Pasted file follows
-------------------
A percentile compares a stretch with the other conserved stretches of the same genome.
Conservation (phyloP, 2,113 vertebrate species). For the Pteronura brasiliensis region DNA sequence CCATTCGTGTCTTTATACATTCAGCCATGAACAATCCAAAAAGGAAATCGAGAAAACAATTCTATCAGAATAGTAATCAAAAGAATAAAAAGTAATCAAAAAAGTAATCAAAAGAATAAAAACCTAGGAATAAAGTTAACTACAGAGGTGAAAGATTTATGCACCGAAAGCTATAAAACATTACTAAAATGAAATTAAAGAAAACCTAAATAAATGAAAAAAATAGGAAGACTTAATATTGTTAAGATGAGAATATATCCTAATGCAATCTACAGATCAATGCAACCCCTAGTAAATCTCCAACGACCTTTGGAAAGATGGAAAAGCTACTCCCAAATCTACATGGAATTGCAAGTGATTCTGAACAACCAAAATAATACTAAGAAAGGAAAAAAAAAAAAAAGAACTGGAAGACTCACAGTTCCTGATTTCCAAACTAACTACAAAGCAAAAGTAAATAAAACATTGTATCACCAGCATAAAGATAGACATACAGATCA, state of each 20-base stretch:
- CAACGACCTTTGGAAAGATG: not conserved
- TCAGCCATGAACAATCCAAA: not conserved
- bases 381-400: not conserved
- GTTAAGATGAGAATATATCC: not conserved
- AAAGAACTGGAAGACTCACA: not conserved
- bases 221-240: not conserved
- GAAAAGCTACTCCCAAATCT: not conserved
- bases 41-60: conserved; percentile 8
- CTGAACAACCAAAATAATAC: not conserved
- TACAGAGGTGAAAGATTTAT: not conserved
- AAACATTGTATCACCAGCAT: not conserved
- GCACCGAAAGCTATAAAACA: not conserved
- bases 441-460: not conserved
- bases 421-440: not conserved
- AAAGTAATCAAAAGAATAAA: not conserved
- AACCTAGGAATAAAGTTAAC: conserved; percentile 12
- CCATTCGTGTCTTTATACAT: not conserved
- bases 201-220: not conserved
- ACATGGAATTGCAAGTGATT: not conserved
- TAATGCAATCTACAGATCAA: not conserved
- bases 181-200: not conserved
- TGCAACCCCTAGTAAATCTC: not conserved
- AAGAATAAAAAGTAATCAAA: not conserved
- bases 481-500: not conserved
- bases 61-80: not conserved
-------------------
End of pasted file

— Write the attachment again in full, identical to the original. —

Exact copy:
A percentile compares a stretch with the other conserved stretches of the same genome.
Conservation (phyloP, 2,113 vertebrate species). For the Pteronura brasiliensis region DNA sequence CCATTCGTGTCTTTATACATTCAGCCATGAACAATCCAAAAAGGAAATCGAGAAAACAATTCTATCAGAATAGTAATCAAAAGAATAAAAAGTAATCAAAAAAGTAATCAAAAGAATAAAAACCTAGGAATAAAGTTAACTACAGAGGTGAAAGATTTATGCACCGAAAGCTATAAAACATTACTAAAATGAAATTAAAGAAAACCTAAATAAATGAAAAAAATAGGAAGACTTAATATTGTTAAGATGAGAATATATCCTAATGCAATCTACAGATCAATGCAACCCCTAGTAAATCTCCAACGACCTTTGGAAAGATGGAAAAGCTACTCCCAAATCTACATGGAATTGCAAGTGATTCTGAACAACCAAAATAATACTAAGAAAGGAAAAAAAAAAAAAAGAACTGGAAGACTCACAGTTCCTGATTTCCAAACTAACTACAAAGCAAAAGTAAATAAAACATTGTATCACCAGCATAAAGATAGACATACAGATCA, state of each 20-base stretch:
- CAACGACCTTTGGAAAGATG: not conserved
- TCAGCCATGAACAATCCAAA: not conserved
- bases 381-400: not conserved
- GTTAAGATGAGAATATATCC: not conserved
- AAAGAACTGGAAGACTCACA: not conserved
- bases 221-240: not conserved
- GAAAAGCTACTCCCAAATCT: not conserved
- bases 41-60: conserved; percentile 8
- CTGAACAACCAAAATAATAC: not conserved
- TACAGAGGTGAAAGATTTAT: not conserved
- AAACATTGTATCACCAGCAT: not conserved
- GCACCGAAAGCTATAAAACA: not conserved
- bases 441-460: not conserved
- bases 421-440: not conserved
- AAAGTAATCAAAAGAATAAA: not conserved
- AACCTAGGAATAAAGTTAAC: conserved; percentile 12
- CCATTCGTGTCTTTATACAT: not conserved
- bases 201-220: not conserved
- ACATGGAATTGCAAGTGATT: not conserved
- TAATGCAATCTACAGATCAA: not conserved
- bases 181-200: not conserved
- TGCAACCCCTAGTAAATCTC: not conserved
- AAGAATAAAAAGTAATCAAA: not conserved
- bases 481-500: not conserved
- bases 61-80: not conserved